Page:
A New Garden at LLELA: A Pocket Prairie/Pollinator Garden
Work has begun on a pocket prairie/pollinator garden near the Cicada Pavilion, which will provide visitors with an opportunity to view North Texas prairie grasses and wildflowers. The garden will also give a boost to our native pollinators by encouraging the plants they depend on. Populations of bees, butterflies and other pollinating insects are in steep decline across the United States due to loss of habitat, overuse of insecticides and other environmental issues. Without these hard‐working and often unappreciated creatures, about 75 percent of our flowering plants and crops would not develop fruit or seeds. There have been efforts by a variety of organizations and groups to bring recognition to our pollinators and give them a leg up in recent years.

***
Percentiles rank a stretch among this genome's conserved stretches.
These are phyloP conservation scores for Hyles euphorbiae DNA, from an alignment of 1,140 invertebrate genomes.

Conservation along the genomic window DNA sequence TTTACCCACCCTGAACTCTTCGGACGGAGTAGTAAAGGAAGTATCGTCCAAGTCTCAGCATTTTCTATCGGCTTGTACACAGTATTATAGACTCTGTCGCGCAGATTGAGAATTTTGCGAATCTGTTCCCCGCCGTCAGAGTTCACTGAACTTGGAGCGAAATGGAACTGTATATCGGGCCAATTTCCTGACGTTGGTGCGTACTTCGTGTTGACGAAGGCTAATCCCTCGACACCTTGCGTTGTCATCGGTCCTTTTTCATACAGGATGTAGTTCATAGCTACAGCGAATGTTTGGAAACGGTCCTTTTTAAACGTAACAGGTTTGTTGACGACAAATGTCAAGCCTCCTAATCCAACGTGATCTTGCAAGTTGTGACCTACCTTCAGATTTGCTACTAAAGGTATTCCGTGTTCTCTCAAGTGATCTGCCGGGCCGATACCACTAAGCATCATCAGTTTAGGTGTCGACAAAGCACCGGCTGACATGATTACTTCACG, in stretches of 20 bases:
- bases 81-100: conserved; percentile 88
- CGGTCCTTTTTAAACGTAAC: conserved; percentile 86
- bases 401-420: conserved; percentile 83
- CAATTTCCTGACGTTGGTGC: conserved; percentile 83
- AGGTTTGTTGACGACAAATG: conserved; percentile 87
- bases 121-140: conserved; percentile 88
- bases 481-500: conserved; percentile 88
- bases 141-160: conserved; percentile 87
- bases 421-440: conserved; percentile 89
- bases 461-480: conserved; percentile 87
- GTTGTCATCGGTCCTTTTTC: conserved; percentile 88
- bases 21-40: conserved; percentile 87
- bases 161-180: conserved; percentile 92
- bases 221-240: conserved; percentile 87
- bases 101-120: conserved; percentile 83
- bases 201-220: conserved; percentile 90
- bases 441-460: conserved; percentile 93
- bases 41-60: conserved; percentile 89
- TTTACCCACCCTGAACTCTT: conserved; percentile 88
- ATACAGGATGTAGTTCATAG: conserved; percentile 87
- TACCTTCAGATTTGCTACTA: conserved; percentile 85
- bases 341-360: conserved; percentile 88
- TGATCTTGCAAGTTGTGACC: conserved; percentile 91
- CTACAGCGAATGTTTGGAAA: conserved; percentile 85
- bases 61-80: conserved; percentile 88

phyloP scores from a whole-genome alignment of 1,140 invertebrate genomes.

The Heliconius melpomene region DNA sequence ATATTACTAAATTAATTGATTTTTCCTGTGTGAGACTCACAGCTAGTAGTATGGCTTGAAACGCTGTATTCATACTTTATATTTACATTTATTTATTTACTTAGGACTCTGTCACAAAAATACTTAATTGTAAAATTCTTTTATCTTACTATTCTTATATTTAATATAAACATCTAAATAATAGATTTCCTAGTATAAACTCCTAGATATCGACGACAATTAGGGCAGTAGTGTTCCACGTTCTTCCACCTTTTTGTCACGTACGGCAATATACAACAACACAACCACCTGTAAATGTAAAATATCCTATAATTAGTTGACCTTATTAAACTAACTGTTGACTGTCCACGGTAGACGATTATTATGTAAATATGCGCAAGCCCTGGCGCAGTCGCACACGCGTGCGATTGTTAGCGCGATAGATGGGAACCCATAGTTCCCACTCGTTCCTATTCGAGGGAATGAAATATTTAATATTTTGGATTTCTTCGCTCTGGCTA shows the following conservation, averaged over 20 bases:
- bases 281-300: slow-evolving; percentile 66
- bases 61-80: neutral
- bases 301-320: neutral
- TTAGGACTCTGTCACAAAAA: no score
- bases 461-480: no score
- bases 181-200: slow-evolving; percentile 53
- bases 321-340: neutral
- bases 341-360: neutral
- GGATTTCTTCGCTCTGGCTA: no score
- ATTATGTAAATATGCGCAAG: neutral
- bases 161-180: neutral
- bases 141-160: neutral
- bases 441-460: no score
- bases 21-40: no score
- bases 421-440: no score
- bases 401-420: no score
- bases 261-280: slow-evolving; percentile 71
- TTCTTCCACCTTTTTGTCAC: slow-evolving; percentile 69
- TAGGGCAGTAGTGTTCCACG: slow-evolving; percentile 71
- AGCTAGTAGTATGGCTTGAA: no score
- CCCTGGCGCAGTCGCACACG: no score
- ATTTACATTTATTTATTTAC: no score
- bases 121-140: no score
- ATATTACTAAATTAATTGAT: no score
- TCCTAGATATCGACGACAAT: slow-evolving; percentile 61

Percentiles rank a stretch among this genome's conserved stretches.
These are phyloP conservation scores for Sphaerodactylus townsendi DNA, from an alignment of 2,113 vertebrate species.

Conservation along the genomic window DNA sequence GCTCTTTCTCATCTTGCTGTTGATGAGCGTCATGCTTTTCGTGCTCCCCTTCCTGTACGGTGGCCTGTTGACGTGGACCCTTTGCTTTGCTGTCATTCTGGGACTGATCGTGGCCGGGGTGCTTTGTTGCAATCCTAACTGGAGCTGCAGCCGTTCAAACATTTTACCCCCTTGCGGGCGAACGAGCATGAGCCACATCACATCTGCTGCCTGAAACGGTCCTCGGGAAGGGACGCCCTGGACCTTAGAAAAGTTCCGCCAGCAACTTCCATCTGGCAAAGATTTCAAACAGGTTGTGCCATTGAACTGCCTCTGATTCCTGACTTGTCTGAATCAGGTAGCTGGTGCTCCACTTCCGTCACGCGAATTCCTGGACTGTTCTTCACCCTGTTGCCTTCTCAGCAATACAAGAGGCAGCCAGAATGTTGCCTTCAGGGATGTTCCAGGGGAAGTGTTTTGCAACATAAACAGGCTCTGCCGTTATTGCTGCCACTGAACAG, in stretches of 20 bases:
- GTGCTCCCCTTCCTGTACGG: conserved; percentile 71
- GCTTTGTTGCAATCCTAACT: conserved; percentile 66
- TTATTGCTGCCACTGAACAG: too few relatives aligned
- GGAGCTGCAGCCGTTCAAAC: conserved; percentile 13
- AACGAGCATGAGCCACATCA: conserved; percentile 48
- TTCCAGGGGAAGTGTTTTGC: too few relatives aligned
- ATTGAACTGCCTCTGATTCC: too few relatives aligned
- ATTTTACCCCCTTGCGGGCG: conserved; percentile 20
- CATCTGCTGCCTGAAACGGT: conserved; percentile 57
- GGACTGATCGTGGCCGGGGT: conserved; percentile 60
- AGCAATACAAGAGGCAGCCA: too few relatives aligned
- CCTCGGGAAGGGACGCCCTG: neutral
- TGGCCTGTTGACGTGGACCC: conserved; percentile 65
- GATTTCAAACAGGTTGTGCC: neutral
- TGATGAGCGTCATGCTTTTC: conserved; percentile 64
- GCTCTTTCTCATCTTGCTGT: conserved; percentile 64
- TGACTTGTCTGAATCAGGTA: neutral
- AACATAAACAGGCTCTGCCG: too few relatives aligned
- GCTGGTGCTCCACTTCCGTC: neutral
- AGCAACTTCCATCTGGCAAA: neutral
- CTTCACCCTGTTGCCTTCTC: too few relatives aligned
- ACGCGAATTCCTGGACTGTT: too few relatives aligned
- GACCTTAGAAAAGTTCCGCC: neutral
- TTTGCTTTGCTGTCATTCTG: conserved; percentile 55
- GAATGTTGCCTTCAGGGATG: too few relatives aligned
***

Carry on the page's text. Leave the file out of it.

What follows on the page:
Though it is still under construction, the garden is already full of life. A variety of butterflies have been seen so far this season, including swallowtails, monarchs, queens, sulphurs, pearl crescents, buckeyes, emperors, question marks, red admirals, fritillaries and others. The butterflies are attracted to the beebalm, clammyweed, azure sage and many other wildflowers already installed in the garden. The garden will include only plant species native to North Texas, so it will be a great place to see the variety of wildflowers and grasses found here, all in one spot.
There is still much to be done in the garden: weeding, deadheading/seed collecting, hauling boulders, mulching, and seed‐starting in the nursery. If you would like to volunteer there is sure to be a job right up your alley. Contact Lisa Cole at 972‐219‐3930 or email@example.com and she’ll
put you in touch with the right people.